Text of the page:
MintCache is a caching engine for django that allows you to get by with stale data while you freshen your breath, so to speak.
The purpose of this caching scheme is to avoid the dog-pile effect. Dog-piling is what normally happens when your data for the cache takes more time to generate than your server is answering requests per second. In other words if your data takes 5 seconds to generate and you are serving 10 requests per second, then when the data expires the normal cache schemes will spawn 50 attempts a regenerating the data before the first request completes. The increased load from the 49 redundant processes may further increase the time it takes to generate the data. If this happens then you are well on your way into a death spiral
MintCache works to prevent this scenario by using memcached to to keep track of not just an expiration date, but also a stale date The first client to request data past the stale date is asked to refresh the data, while subsequent requests are given the stale but not-yet-expired data as if it were fresh, with the undertanding that it will get refreshed in a 'reasonable' amount of time by that initia request
I don't think django has a mechanism for registering alternative cache engines, or if it does I jumped past it somehow. Here's an excerpt from my cache.py where I'v just added it alongside the existing code. You'll have to hook it in yourself for the time being. ;-)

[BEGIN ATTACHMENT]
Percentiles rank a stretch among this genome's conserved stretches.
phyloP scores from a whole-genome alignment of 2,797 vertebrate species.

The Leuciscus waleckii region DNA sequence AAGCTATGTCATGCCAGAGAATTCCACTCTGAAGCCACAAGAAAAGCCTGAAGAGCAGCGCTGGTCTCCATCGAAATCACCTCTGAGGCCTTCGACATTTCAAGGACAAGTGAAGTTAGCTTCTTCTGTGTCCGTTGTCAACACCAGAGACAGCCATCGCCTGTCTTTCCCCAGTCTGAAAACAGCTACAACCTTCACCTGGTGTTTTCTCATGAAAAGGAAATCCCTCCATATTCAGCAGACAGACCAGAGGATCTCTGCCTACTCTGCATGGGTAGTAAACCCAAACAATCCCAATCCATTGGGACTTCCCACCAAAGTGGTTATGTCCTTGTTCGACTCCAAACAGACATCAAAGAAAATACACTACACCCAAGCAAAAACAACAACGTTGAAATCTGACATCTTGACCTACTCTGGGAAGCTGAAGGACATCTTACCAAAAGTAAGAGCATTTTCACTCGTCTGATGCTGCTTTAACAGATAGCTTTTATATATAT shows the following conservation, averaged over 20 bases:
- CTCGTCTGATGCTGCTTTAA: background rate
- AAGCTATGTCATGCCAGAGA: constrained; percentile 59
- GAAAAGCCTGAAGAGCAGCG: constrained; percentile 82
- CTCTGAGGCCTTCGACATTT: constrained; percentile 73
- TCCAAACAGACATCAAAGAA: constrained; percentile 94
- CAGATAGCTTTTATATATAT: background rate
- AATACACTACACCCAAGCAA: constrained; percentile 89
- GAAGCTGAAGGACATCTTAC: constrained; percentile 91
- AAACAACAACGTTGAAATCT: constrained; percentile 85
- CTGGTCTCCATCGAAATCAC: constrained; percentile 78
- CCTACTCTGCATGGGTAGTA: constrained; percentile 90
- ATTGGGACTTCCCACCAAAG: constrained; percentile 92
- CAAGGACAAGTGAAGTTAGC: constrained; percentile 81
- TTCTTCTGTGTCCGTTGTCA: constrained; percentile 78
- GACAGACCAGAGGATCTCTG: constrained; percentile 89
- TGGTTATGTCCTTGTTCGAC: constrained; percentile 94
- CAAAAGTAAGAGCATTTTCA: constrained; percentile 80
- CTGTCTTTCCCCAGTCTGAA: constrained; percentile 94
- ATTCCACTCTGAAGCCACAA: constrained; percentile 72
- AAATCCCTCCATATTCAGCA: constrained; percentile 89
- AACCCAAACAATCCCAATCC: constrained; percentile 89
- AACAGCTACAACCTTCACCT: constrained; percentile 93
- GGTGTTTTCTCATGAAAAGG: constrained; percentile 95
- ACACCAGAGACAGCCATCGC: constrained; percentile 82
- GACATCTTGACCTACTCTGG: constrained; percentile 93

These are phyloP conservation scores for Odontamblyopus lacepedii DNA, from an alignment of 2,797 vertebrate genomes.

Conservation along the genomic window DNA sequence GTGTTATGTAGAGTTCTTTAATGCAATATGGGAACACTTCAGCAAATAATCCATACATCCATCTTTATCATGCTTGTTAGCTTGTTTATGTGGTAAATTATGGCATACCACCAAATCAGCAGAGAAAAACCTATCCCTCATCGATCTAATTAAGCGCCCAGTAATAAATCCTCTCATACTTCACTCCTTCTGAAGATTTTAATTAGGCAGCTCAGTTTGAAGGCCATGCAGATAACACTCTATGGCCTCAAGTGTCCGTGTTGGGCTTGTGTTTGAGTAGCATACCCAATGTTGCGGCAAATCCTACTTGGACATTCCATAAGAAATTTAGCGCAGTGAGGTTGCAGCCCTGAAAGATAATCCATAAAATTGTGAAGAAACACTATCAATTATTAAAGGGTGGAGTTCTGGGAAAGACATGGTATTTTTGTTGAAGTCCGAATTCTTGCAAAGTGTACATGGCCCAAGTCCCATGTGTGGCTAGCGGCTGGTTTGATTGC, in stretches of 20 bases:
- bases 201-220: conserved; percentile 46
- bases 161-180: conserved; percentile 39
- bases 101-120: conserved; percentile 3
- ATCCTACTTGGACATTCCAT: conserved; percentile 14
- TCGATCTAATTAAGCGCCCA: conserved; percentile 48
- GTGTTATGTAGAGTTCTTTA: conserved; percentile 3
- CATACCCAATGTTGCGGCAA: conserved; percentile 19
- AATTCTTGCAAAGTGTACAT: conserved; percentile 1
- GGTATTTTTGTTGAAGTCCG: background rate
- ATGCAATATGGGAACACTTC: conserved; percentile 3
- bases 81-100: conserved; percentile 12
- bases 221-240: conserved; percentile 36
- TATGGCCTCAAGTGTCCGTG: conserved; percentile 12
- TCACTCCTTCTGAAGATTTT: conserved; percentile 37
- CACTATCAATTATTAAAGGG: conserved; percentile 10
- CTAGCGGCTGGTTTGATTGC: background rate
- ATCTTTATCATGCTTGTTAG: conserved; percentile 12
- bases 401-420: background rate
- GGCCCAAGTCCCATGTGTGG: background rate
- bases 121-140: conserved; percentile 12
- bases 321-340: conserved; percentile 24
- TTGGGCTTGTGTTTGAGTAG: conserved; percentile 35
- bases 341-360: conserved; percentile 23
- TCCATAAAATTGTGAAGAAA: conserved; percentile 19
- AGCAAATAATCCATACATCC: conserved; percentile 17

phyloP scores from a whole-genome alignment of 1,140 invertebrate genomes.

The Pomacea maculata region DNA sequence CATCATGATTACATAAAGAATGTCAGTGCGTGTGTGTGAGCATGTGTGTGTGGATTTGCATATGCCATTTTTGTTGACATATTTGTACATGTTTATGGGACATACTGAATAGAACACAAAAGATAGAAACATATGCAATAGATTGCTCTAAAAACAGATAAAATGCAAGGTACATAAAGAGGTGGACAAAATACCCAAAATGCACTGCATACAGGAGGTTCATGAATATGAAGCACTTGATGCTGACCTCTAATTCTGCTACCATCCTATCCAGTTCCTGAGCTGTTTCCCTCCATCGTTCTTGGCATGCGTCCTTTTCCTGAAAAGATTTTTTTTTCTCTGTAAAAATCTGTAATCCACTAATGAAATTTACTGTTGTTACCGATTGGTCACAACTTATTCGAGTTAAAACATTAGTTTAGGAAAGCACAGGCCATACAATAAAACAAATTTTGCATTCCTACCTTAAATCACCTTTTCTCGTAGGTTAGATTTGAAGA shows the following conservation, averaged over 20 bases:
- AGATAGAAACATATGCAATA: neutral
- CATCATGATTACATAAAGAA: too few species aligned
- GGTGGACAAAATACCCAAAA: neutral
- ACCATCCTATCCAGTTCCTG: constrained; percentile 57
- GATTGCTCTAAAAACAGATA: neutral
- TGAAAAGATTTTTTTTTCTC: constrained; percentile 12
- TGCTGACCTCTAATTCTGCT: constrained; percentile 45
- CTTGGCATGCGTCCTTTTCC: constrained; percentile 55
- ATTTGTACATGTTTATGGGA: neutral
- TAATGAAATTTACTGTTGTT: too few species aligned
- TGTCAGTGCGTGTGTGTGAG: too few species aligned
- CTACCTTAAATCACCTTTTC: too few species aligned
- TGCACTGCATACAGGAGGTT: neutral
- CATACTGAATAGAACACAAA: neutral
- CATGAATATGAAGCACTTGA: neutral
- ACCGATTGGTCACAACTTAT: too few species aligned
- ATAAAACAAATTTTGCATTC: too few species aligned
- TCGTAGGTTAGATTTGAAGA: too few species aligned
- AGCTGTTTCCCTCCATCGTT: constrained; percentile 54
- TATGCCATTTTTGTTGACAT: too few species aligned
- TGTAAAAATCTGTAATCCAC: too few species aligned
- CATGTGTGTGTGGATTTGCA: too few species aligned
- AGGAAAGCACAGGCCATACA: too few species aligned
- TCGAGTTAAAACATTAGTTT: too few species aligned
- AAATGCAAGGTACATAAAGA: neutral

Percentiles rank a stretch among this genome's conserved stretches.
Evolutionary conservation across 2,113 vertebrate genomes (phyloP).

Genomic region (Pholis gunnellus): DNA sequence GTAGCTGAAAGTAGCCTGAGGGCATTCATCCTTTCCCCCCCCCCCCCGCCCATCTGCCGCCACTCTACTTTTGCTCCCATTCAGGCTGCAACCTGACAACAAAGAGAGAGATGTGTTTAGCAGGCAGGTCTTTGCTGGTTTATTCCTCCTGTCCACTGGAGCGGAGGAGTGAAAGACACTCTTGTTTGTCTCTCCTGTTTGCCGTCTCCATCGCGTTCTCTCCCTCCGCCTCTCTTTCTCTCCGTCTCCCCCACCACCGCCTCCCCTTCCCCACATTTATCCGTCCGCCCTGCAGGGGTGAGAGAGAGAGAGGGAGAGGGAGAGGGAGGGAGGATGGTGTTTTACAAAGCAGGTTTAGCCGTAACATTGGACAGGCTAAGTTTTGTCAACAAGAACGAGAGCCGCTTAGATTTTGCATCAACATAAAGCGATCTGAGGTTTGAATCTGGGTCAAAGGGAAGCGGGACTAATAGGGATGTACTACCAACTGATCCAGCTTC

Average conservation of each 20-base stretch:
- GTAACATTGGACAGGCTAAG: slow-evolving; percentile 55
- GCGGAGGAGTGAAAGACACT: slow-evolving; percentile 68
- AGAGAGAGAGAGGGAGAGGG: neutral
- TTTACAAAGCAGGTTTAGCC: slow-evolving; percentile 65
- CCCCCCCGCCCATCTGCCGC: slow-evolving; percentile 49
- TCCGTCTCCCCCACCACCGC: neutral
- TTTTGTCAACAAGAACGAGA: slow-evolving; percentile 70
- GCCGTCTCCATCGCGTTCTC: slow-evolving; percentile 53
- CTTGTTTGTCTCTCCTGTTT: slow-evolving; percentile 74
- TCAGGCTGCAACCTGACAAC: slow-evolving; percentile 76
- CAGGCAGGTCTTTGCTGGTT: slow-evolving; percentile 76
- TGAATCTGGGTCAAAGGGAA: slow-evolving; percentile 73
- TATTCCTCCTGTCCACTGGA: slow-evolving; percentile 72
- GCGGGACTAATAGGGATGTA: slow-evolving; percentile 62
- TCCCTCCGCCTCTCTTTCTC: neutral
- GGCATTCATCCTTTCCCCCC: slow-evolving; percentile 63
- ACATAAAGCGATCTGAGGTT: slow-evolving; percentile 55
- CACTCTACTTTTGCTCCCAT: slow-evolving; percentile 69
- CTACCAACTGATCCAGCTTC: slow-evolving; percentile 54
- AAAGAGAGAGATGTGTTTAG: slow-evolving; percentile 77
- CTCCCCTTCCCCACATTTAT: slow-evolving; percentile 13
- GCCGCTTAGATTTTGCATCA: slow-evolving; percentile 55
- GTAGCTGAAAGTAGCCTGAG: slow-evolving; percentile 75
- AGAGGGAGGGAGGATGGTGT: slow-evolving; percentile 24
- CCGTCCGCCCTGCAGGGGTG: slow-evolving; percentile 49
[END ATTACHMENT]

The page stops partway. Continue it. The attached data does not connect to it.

More discussion here.
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try: import memcache except ImportError: _MintCache = None else: class _MintCache(_Cache): "Memcached cache backend the sequel." def __init__(self, server, params): _Cache.__init__(self, params) self._cache = memcache.Client(server.split(';')) def get(self, key, default=None): key = self.scrub_key( key ) val = self._cache.get(key) if val is None: val = default else: try: stale_after,val = pickle.loads(val) now = time.time() if now > stale_after: cache_log( "stale, refreshing" ) self.set( key, val, 60 ) # the old val will now last for 60 additional secs val = default except: pass return val def set(self, key, value, timeout=0): key = self.scrub_key( key ) if timeout is 0: timeout = self.default_timeout now = time.time() val = pickle.dumps( ( now + timeout, value ), 2) self._cache.set(key, val, 7*86400) def delete(self, key): key = self.scrub_key( key ) self._cache.delete(key)
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Note that on line 23, val is assigned the default value.
This makes the caller who gets a near miss think it's an actual miss so that it takes the branch to re-fill the cache.
spam = cache.get('key'): if spam is None: spam = "SPAM"*1000 cache.set('key', spam, 120)
The caller who gets a near miss (but only that caller) takes the "spam is None" branch.
Do you reckon this should get put either as an option or as default in trunk? Has anyone submitted a ticket?
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